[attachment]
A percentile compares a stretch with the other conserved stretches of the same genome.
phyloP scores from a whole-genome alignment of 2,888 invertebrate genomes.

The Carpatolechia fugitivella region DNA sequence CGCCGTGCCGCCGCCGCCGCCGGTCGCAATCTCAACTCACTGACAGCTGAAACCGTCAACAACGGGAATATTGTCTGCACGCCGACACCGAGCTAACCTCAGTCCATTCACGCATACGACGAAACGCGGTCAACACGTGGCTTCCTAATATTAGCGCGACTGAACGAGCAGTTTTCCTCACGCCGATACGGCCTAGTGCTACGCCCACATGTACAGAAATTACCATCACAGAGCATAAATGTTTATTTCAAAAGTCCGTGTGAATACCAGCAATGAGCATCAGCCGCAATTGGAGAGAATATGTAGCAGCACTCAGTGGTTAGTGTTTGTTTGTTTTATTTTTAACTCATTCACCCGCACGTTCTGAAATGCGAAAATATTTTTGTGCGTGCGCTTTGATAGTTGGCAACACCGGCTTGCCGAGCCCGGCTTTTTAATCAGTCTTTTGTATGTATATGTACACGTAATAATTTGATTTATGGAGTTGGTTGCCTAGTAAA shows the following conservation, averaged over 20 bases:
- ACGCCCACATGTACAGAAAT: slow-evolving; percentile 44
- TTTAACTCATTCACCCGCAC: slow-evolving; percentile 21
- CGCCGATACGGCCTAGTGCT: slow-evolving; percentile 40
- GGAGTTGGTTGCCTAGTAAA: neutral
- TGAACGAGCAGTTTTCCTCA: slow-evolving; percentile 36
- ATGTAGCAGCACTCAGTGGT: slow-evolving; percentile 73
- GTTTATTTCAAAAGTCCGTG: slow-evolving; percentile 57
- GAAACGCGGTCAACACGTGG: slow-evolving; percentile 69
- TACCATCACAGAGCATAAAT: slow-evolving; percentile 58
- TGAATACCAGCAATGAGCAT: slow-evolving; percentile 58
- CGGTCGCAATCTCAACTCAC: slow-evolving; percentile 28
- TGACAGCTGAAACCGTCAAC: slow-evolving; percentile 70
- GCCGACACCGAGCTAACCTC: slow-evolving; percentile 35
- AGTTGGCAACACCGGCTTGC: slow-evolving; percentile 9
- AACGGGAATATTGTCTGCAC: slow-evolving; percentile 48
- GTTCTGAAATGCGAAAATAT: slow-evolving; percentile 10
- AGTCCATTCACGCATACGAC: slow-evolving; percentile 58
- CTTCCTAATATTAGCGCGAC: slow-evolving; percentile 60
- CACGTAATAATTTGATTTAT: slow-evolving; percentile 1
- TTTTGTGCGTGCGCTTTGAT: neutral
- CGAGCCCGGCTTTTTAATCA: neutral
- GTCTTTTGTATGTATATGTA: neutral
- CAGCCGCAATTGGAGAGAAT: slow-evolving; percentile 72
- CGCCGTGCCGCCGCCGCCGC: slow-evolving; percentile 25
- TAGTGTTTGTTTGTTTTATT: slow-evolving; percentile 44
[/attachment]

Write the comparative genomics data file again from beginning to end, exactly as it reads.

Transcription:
A percentile compares a stretch with the other conserved stretches of the same genome.
phyloP scores from a whole-genome alignment of 2,888 invertebrate genomes.

The Carpatolechia fugitivella region DNA sequence CGCCGTGCCGCCGCCGCCGCCGGTCGCAATCTCAACTCACTGACAGCTGAAACCGTCAACAACGGGAATATTGTCTGCACGCCGACACCGAGCTAACCTCAGTCCATTCACGCATACGACGAAACGCGGTCAACACGTGGCTTCCTAATATTAGCGCGACTGAACGAGCAGTTTTCCTCACGCCGATACGGCCTAGTGCTACGCCCACATGTACAGAAATTACCATCACAGAGCATAAATGTTTATTTCAAAAGTCCGTGTGAATACCAGCAATGAGCATCAGCCGCAATTGGAGAGAATATGTAGCAGCACTCAGTGGTTAGTGTTTGTTTGTTTTATTTTTAACTCATTCACCCGCACGTTCTGAAATGCGAAAATATTTTTGTGCGTGCGCTTTGATAGTTGGCAACACCGGCTTGCCGAGCCCGGCTTTTTAATCAGTCTTTTGTATGTATATGTACACGTAATAATTTGATTTATGGAGTTGGTTGCCTAGTAAA shows the following conservation, averaged over 20 bases:
- ACGCCCACATGTACAGAAAT: slow-evolving; percentile 44
- TTTAACTCATTCACCCGCAC: slow-evolving; percentile 21
- CGCCGATACGGCCTAGTGCT: slow-evolving; percentile 40
- GGAGTTGGTTGCCTAGTAAA: neutral
- TGAACGAGCAGTTTTCCTCA: slow-evolving; percentile 36
- ATGTAGCAGCACTCAGTGGT: slow-evolving; percentile 73
- GTTTATTTCAAAAGTCCGTG: slow-evolving; percentile 57
- GAAACGCGGTCAACACGTGG: slow-evolving; percentile 69
- TACCATCACAGAGCATAAAT: slow-evolving; percentile 58
- TGAATACCAGCAATGAGCAT: slow-evolving; percentile 58
- CGGTCGCAATCTCAACTCAC: slow-evolving; percentile 28
- TGACAGCTGAAACCGTCAAC: slow-evolving; percentile 70
- GCCGACACCGAGCTAACCTC: slow-evolving; percentile 35
- AGTTGGCAACACCGGCTTGC: slow-evolving; percentile 9
- AACGGGAATATTGTCTGCAC: slow-evolving; percentile 48
- GTTCTGAAATGCGAAAATAT: slow-evolving; percentile 10
- AGTCCATTCACGCATACGAC: slow-evolving; percentile 58
- CTTCCTAATATTAGCGCGAC: slow-evolving; percentile 60
- CACGTAATAATTTGATTTAT: slow-evolving; percentile 1
- TTTTGTGCGTGCGCTTTGAT: neutral
- CGAGCCCGGCTTTTTAATCA: neutral
- GTCTTTTGTATGTATATGTA: neutral
- CAGCCGCAATTGGAGAGAAT: slow-evolving; percentile 72
- CGCCGTGCCGCCGCCGCCGC: slow-evolving; percentile 25
- TAGTGTTTGTTTGTTTTATT: slow-evolving; percentile 44